Evaluations on completion of Internship Boot Camp have been consistently positive. The 12 participants of the March 2007 course gave it an overall mean score of 4.8 on a five-point Likert scale. Their evaluation included 15 questions with answers rated on a five-point Likert scale. The overall mean of the individual mean scores was 4.7 (range, 4.3–4.9). The areas that received the lowest mean score (4.3) were “technical skills” and “debriefing”; the area that received the highest mean score (4.9) was “faculty knowledge of the subject matter.”
Of the 40 surveys, 32 were completed for an overall response rate of 80%. The response rates for Boot Camp and non–Boot Camp groups were 83% (10 of 12) and 79% (22 of 28), respectively. Overall, 44% of respondents felt “very well prepared” for internship and 47% felt “somewhat well prepared.” Only one respondent reported being “somewhat unprepared,” and no respondent reported being “extremely unprepared.” A two-sided exact Wilcoxon rank sum test was used to compare each of the four initial quantitative questions (with ordinal scales) among the Boot Camp and non–Boot Camp groups. As summarized in Table 2, there was no statistically significant difference (P < 0.05) for any of the four quantitative questions.
The first open-ended question on the survey stated “Please list specific aspects of your medical school training (ie, courses, instructors, rotations, readings) that stand out as being particularly helpful in preparing you for internship.” The most common responses are summarized in Table 3. The nine Boot Camp respondents who answered this question provided 20 items, with the “Internship Boot Camp” response representing 40% of responses (8 of 20). Their next most frequent response was “subinternship.” Subinternships are clinical rotations 4 weeks in length in either internal medicine or surgery. In the non–Boot Camp group, the 20 respondents to the question provided 53 items, with the most frequent response being “subinternship.”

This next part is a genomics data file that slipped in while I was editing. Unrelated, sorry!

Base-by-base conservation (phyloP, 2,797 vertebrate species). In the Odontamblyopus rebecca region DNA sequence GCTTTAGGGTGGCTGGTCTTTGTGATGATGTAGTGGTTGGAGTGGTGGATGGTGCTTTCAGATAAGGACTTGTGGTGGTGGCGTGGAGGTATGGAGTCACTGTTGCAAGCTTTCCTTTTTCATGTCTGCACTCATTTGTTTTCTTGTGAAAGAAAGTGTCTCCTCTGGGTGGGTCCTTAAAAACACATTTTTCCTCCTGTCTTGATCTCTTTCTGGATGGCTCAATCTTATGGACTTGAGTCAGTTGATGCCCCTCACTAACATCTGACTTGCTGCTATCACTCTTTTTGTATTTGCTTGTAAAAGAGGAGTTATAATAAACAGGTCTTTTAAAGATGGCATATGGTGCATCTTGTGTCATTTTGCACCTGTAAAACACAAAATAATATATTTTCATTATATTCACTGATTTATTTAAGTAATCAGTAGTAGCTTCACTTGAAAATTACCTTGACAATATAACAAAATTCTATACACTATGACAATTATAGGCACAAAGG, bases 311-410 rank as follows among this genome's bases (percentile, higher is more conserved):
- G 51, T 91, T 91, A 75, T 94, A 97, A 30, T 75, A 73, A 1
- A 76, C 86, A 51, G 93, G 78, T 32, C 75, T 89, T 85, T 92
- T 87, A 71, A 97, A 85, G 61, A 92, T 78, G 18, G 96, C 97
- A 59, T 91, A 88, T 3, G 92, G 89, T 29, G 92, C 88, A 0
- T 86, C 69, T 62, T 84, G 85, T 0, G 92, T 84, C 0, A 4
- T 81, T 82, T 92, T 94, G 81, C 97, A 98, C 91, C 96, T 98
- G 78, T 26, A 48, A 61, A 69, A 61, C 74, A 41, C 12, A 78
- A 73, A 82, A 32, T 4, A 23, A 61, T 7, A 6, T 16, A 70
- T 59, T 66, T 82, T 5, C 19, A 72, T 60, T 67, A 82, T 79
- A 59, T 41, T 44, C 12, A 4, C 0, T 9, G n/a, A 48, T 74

No significant differences were found between the Boot Camp group and the non–Boot Camp group in the self- assessment of preparation for internship. In open-ended responses, Internship Boot Camp was recalled as the single most important aspect in preparation for internship.
We describe an innovative 1-week curriculum designed specifically to help 4th-year medical students with the transition from student to intern. Medical simulation involving role playing, simulated patients, and the use of mannequins is not new, but it is being used with increasing frequency in medical education.8,12 However, we are likely only at the beginning of the full potential of medical simulation in teaching.6,14 To our knowledge, there are no published descriptions of a medical school curriculum similar to Internship Boot Camp. Fisher et al15 describe a course designed to help prepare students for internship with four major domains: managing acutely ill patients, teaching, communicating, and coping with stressors. Although it has many similarities to our course, it is not an intensive course (taught in 1- to 3-hour blocks during 2 weeks), does not appear to use medical simulation to allow experiential learning, and does not involve longitudinal care of simulated patients. Courses specific to surgery, obstetrics and gynecology, and pediatric critical care have also been described.16–20 Although specialty-specific Boot Camps offer advantages of being more narrowly focused to one’s chosen specialty, we feel that medical schools should aim to produce qualified, undifferentiated physicians. Despite recommendations from program directors, chairs, and residents that students obtain a breadth of experience, senior medical students often fill their final year with rotations in their chosen specialty in what has been described as “preresidency syndrome.”21–25 Internship Boot Camp neither replaces nor is replaced by specialty-specific courses.
The transition from medical school to internship presents many unavoidable challenges. However, many problems are predictable and may be prevented with appropriate training. The purpose of this course is to provide medical students with the opportunity to practice being interns in a safe and nonthreatening environment. Faculty instructors are present to facilitate the development of a framework for how to prioritize clinical care. The simulated clinical cases allow active, experiential learning without risk of harm to real patients. The result is a unique learning environment that helps foster a culture of reflection and self-scrutiny.